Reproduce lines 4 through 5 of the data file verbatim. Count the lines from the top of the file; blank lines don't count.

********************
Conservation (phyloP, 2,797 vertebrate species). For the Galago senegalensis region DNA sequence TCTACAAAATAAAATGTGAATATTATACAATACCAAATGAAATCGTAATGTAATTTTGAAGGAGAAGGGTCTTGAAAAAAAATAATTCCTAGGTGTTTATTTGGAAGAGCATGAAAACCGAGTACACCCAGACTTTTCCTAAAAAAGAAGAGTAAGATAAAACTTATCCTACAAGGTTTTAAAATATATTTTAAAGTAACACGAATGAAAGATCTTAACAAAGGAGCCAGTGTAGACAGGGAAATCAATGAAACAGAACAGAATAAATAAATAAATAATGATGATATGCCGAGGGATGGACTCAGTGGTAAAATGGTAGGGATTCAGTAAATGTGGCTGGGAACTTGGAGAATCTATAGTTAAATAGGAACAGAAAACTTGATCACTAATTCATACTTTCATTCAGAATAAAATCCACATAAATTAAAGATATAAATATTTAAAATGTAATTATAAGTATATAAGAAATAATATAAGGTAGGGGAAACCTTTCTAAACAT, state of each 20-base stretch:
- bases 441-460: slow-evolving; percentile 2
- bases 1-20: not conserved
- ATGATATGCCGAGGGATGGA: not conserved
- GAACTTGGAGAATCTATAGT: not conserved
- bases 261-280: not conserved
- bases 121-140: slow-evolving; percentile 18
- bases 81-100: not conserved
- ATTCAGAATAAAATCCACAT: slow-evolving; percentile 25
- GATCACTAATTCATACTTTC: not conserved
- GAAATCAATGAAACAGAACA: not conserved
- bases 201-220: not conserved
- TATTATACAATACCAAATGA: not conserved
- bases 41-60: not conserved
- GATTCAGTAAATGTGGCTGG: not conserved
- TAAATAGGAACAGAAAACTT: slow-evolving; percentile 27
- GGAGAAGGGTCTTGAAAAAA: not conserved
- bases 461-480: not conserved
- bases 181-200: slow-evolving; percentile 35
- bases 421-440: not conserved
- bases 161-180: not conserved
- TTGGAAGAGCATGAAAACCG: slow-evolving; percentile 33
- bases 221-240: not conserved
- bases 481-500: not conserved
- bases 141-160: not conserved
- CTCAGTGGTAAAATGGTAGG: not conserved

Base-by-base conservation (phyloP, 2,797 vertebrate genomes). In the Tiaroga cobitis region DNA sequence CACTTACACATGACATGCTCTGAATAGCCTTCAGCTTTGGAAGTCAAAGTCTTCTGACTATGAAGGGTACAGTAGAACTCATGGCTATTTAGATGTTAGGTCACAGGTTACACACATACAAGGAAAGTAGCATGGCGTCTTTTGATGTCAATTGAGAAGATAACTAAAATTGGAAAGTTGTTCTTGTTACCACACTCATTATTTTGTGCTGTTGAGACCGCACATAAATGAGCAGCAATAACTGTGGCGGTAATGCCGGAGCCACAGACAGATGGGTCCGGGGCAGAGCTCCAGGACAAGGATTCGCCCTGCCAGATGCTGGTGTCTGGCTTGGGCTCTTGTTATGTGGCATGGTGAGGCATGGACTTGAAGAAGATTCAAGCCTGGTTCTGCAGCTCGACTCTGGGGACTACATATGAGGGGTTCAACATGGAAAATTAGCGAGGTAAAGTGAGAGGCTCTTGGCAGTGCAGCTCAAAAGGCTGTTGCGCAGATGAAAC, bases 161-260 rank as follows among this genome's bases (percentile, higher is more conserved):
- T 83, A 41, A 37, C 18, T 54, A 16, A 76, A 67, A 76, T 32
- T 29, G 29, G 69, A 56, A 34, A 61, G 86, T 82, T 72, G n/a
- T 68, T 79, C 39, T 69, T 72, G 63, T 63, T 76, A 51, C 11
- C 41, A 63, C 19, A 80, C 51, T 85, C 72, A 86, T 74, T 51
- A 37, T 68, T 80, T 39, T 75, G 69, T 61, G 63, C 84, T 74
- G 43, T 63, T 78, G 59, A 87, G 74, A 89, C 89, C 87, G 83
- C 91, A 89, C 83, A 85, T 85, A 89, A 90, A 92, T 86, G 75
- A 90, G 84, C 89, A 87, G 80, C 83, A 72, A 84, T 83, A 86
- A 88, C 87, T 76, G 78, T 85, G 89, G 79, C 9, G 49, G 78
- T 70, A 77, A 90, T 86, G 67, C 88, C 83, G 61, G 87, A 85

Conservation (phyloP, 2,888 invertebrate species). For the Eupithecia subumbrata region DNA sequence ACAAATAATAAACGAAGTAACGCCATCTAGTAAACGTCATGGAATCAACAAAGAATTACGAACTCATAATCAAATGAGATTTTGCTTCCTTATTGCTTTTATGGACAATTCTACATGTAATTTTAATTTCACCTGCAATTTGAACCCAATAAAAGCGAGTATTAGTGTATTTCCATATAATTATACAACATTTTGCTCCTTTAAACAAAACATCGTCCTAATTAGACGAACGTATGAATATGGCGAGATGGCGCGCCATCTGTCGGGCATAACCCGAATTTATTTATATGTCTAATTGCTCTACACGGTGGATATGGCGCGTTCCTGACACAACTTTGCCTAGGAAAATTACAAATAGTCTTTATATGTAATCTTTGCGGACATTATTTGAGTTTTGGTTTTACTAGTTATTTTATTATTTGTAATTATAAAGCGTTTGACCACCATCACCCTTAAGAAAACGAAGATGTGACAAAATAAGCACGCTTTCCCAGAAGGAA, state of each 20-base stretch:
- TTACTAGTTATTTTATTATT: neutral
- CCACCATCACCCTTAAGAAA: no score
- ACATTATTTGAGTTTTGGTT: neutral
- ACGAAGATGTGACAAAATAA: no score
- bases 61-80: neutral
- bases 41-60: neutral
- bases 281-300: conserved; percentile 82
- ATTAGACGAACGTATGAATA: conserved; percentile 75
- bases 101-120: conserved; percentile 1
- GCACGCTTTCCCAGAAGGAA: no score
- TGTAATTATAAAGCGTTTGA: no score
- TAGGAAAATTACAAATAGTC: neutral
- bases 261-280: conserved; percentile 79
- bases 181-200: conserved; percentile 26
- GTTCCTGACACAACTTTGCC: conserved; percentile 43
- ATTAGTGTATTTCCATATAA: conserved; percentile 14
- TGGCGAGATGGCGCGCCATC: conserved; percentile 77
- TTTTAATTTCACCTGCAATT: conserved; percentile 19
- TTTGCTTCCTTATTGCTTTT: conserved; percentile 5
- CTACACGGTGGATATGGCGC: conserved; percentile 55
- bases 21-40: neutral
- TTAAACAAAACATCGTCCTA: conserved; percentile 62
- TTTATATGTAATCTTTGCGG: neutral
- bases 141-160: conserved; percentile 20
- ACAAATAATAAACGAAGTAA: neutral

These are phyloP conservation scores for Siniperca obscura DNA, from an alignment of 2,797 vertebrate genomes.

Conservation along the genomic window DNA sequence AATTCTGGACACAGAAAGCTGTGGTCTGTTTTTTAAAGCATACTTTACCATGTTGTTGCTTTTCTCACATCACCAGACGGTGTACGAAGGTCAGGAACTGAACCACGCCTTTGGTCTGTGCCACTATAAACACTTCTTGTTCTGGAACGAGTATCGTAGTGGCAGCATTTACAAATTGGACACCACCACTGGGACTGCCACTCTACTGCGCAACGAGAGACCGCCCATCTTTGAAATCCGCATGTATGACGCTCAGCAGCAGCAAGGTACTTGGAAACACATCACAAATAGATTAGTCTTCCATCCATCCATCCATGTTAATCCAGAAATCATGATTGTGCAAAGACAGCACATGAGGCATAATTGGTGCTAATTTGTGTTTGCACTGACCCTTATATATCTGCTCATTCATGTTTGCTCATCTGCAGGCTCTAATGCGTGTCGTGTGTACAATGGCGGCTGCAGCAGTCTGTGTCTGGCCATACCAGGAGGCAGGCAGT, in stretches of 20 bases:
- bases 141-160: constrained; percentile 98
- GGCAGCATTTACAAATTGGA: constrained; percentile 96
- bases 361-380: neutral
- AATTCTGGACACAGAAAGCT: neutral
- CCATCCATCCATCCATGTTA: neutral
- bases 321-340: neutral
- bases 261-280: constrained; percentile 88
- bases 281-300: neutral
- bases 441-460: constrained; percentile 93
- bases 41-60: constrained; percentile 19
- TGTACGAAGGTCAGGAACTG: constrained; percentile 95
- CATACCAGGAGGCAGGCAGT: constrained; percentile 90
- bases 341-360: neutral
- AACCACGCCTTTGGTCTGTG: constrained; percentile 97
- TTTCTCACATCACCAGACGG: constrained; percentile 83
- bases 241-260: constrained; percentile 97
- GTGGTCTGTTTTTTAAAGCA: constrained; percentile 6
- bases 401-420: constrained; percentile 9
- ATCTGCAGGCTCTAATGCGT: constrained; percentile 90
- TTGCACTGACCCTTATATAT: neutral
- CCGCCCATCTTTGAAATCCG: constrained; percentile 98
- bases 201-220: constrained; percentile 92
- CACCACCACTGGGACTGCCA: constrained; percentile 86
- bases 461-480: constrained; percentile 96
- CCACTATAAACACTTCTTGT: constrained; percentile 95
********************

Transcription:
- ATGATATGCCGAGGGATGGA: not conserved
- GAACTTGGAGAATCTATAGT: not conserved